Wednesday Nov 05 2008
Rocklin finds comfort in incumbents
By: Lauren Weber, The Placer Herald
Hill, Magnuson, Storey re-elected to City Council; Daley, Maben back on board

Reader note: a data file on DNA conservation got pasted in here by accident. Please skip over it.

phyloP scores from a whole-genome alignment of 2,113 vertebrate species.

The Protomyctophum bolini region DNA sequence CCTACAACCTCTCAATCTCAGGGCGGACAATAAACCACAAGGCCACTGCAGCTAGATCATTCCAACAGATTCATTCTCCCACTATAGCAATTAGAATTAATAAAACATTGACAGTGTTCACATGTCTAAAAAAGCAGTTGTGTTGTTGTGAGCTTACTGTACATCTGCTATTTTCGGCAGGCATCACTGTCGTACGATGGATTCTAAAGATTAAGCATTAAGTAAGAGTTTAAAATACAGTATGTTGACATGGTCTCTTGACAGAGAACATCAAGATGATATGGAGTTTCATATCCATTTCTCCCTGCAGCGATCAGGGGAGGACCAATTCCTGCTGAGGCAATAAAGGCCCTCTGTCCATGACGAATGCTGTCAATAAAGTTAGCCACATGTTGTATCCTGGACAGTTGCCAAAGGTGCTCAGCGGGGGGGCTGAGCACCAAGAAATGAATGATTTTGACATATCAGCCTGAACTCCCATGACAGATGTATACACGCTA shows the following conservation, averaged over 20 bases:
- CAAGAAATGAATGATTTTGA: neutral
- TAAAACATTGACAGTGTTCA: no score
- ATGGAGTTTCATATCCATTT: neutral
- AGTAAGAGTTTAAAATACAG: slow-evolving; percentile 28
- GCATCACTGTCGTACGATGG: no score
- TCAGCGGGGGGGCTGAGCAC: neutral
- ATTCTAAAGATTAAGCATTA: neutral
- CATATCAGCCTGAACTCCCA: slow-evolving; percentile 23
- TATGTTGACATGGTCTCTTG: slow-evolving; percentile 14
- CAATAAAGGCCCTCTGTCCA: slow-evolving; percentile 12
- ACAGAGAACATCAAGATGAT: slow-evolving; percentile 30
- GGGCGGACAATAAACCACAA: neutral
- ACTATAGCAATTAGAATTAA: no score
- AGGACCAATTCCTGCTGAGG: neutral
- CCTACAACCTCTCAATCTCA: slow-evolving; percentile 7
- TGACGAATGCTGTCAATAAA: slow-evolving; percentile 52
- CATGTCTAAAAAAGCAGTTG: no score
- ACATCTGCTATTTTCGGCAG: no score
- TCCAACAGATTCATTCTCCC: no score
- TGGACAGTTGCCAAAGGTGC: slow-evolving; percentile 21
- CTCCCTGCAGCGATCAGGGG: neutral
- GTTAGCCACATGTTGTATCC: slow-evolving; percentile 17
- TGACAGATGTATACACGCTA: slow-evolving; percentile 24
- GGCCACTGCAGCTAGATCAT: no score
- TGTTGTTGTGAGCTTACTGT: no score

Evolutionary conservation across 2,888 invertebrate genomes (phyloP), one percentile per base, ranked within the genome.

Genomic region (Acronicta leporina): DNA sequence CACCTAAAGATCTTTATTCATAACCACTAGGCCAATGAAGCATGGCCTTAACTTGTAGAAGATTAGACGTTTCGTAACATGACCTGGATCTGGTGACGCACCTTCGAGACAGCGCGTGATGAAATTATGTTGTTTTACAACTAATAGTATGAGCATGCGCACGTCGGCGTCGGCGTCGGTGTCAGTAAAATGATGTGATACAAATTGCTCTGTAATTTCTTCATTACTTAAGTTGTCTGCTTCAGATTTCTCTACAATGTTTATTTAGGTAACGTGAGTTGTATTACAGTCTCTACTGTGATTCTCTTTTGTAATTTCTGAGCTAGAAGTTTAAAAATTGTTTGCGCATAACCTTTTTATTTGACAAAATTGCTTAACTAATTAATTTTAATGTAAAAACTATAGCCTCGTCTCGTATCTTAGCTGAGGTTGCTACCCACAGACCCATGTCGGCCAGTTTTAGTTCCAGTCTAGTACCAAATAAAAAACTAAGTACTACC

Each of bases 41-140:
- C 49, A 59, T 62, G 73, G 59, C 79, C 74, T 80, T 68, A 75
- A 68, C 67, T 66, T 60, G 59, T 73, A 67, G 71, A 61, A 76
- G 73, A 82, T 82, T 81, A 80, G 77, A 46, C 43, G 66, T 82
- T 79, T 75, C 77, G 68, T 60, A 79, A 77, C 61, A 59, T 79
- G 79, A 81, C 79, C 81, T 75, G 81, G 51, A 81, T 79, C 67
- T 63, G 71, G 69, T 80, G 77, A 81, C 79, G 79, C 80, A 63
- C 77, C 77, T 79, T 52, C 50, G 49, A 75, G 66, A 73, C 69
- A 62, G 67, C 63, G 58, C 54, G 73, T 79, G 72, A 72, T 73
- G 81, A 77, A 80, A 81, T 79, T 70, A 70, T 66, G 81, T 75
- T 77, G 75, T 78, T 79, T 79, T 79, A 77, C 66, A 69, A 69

Rocklin voters have chosen incumbents to continue serving on both Rocklin City Council and Rocklin Unified School District board of trustees, according to “semi-official” results through the Placer County Elections Division. Mayor Brett Story and incumbents Peter Hill and George Magnuson had the top votes for the three open seats on city council, while incumbents Camille Maben and Greg Daley were top choices for Rocklin’s school board. Storey, with 18.28 percent of the votes, joined the Rocklin City Council seven years ago and has served as mayor twice. Hill received 16.76 percent of votes, while Magnuson had 14.9 percent. David Nelson followed closely with 13.38 percent; Ed Rowen had 12.31 percent, Tiffany Wadell with 12.16 percent and trailing with Angela Torrens at 11.82 percent. Storey said his re-election shows the community’s confidence in a balanced approach. People see not only what the council can do, but what it has done, he said. “I’m happy to be back on the council,” Storey said. “I feel very fortunate, very humbled. All three of us have done a lot, outside the council.” Tuesday night Storey watched election results, celebrating with his campaign volunteers and now looks onto some of his goals – to bring in businesses and to continue following the city’s plan. Hill will begin his eighth term on Rocklin’s city council. He said that his experience is what drove people to vote for him during Tuesday’s election. “I think people recognize that. It feels good,” he said. With the economic slump, the results show that some people are hesitant for drastic change, Hill said. “They may not agree with everything,” he said. “It shows that they’re happy.” Magnuson has 17 years of city council experience and will take the third spot. Magnuson was not available for comment at press time. Rocklin’s City Council consists of five members elected at the general election in November of even-numbered years, while the mayor is selected by the city council every November, usually for a one-year term. For Rocklin’s school board seats, two incumbents will continue as well. Maben, with 34.83 percent of votes and Daley with 33.3 percent of votes, will reclaim their seats on the school board. Agostini followed at 31.37 percent of votes. During the election race, Maben announced this would be her final term, after serving as a Rocklin school board member for more than 15 years. For her last term, Maben said she hopes to continue the success the school board has had. “I think we just want to move forward with the work we were doing,” she said. For both incumbents to take the two available seats, Maben said it shows confidence in the board. “The community said ‘you’re on the right track,’” Maben said. “It was a close race.” Daley has been a member of the school board for the last four years and will continue to serve Rocklin. “I’m really happy that they showed confidence in us,” he said. Some of the board’s plans for the next four years include building new schools, to continue updating curriculums and setting high standards and goals for students, Daley said. The Rocklin Unified School District board of trustees consists of five members, with half of the members elected in each even-numbered year, serving a four-year term. According to the Placer County Elections division, the reported figures are considered semi-official because of an estimated 18,000 to 22,000 Placer County ballots remaining to be counted. Once counted, these ballots could add another 9 to 11 percent to the final turnout figures. The law allows 28 days after the election to complete the ballot tally and the official audit of the election, known as the canvass. Once the canvass is completed, the official results are certified.